Where Have all the Breakthroughs Gone?

In 2022 alone, universities poured more than $91 billion (yes, billion with a B) into research funding. Every so often you’ll hear about a novel treatment or revolutionary polymer poised to change an industry or medical outlook — but more often novel technologies slide quietly into oblivion.

While the Bayh-Dole Act of 1980 has significantly contributed to advancing university intellectual property commercialization — by overturning the law that required any invention resulting from federal funds to automatically become government property —  the percentage of new businesses started in the United States that result from university technologies is still very low.  Colloquially, this left behind IP falls into “The Valley of Death.”

Since Bayh-Dole, more than 4,000 companies have been created out of successful University tech transfer. But according to the Association of University Technology Managers (AUTM), the leading non-profit representing the interests of university tech transfer professionals, only 3.5% of the 495,000+ inventions disclosed from Universities since 1996 have resulted in new startup creation. Successful licensure has increased but the ecosystem isn’t fully benefiting from the federal resources being poured into research and development.

So, where do those inventions go?

Routes to the Valley of Death

Private Party

The federal contribution to research and development efforts at universities is well documented and accounts for the largest share of overall R&D funding. But the impact of private industry in the academic sphere has been steadily increasing over the past decades. The State of U.S. Science and Engineering 2022 report from The National Science Board “shows that between 2012 and 2021 academic research and development (R&D) funded by businesses grew faster than academic R&D funded by the federal government, although federal funding still makes up the largest overall share.”

Industry-funded research, however noble it may be,  is ultimately motivated by market competition. The National Science Board’s report states that “the U.S. business sector funds (or pays for) most R&D, and nearly all (98%) of the business sector's R&D funding supports R&D performance by businesses.” As such, the resulting IP creates major advantages for existing private companies rather than new entities and net new opportunities in the marketplace.

Sometimes private industry does acquire federally-funded research with not-so-nice intentions. This is known as “Catch and Kill.”

Catch and Kill

While the pipeline between industry and university TCO has grown and strengthened dramatically since 1980, the reality is that established industry often has a vested interest in squashing new inventions. Many researchers understand the paradigm of catch and kill that behooves the largest industry players. If an innovation threatens to damage an existing revenue stream, corporations will snap up the IP and keep it locked away — preventing it from both damaging their existing lines of business but also stopping it from creating any meaningful impact in the real world.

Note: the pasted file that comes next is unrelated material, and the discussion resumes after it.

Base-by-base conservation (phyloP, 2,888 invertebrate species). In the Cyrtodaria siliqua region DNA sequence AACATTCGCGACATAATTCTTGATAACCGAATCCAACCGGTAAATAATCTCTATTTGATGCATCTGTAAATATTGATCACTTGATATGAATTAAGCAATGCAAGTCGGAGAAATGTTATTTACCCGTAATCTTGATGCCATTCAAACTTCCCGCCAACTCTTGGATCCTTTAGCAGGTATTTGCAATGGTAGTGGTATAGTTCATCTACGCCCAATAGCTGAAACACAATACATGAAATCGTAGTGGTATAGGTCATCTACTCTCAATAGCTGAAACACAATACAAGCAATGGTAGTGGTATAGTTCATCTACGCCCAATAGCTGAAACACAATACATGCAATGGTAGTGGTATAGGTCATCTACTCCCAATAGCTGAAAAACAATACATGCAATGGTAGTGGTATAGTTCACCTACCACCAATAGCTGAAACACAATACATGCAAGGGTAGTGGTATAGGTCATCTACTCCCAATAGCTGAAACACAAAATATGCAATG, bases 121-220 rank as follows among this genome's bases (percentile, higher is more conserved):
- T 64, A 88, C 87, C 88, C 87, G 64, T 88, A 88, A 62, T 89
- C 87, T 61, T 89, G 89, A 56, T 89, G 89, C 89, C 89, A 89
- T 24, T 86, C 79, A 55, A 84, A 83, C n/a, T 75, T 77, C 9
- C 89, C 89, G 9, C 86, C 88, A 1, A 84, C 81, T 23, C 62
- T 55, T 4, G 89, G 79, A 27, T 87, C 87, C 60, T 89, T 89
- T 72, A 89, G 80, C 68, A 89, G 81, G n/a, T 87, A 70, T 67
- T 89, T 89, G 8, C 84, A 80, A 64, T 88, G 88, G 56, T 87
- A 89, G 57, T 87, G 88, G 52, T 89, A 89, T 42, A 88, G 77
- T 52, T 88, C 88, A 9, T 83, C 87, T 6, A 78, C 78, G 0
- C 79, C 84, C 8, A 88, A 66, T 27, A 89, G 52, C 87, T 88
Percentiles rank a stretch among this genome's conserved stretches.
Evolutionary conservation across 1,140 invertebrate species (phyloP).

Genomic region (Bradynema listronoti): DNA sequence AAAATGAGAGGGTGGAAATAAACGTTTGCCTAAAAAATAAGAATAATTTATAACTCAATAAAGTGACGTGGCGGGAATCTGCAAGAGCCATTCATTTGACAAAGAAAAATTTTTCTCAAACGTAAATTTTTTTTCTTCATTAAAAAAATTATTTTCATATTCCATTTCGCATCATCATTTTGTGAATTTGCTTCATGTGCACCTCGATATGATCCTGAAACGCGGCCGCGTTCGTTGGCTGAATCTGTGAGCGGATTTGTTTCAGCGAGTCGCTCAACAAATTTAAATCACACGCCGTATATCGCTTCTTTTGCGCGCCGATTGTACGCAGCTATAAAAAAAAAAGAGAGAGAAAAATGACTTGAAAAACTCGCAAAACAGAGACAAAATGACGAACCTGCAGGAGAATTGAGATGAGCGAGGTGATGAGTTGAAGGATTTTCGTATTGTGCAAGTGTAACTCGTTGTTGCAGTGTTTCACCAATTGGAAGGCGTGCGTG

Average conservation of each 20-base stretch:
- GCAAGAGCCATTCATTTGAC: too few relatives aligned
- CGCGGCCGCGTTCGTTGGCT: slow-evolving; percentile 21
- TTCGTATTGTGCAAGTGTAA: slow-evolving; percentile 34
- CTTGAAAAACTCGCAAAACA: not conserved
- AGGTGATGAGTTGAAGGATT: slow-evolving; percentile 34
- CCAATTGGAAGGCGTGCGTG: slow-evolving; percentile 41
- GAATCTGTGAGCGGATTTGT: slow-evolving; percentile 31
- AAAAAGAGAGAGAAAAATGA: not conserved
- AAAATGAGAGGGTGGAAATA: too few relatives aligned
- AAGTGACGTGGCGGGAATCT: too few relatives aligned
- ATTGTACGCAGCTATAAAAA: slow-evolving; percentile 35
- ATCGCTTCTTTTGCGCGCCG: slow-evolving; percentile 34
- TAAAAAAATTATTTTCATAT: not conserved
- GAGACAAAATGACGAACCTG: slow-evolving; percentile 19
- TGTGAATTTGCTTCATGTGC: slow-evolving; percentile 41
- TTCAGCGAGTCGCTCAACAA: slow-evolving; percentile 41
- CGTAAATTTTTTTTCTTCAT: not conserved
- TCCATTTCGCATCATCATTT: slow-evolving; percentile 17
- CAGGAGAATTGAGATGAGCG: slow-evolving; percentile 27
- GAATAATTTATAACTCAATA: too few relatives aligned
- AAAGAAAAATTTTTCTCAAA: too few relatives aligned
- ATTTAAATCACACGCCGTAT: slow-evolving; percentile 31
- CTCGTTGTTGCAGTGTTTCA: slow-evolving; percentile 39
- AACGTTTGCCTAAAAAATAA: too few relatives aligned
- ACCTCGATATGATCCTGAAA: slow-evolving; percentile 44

Even without nefarious intentions, organizations that license IP often fail to commercialize it because of the time and effort required to integrate IP into their existing businesses — that brings us to “Sit and Wait.”

Sit and Wait

The huge strides made after the Bayh-Dole act and the increasing efforts of Technology Commercialization Offices (TCO) have helped to massively increase the amount of university intellectual property that makes it to the licensing stage. Excitement around this progress makes it easy to forget that licensing is not the end goal — commercialization is. As we’ll cover in the next article, researchers typically sacrifice control over the fate of their intellectual property once a license is executed.  Finishing the work required to create a market-ready solution from institution-derived research is not trivial (or cheap) and many times the acquiring entities cannot complete that work for any number of reasons. It’s all too common to hear about a potentially-revolutionary technology sitting in the hands of a licenser for years with no movement. For this reason, it’s becoming increasingly common for universities to pursue IP clawback.  

If a researcher can avoid these common pitfalls on the way to market, they must then decide on the correct path to commercialization for their technology as well as their personal goals. In the next article, we’ll discuss which paths are available to researchers who want to bring institutional intellectual property to market.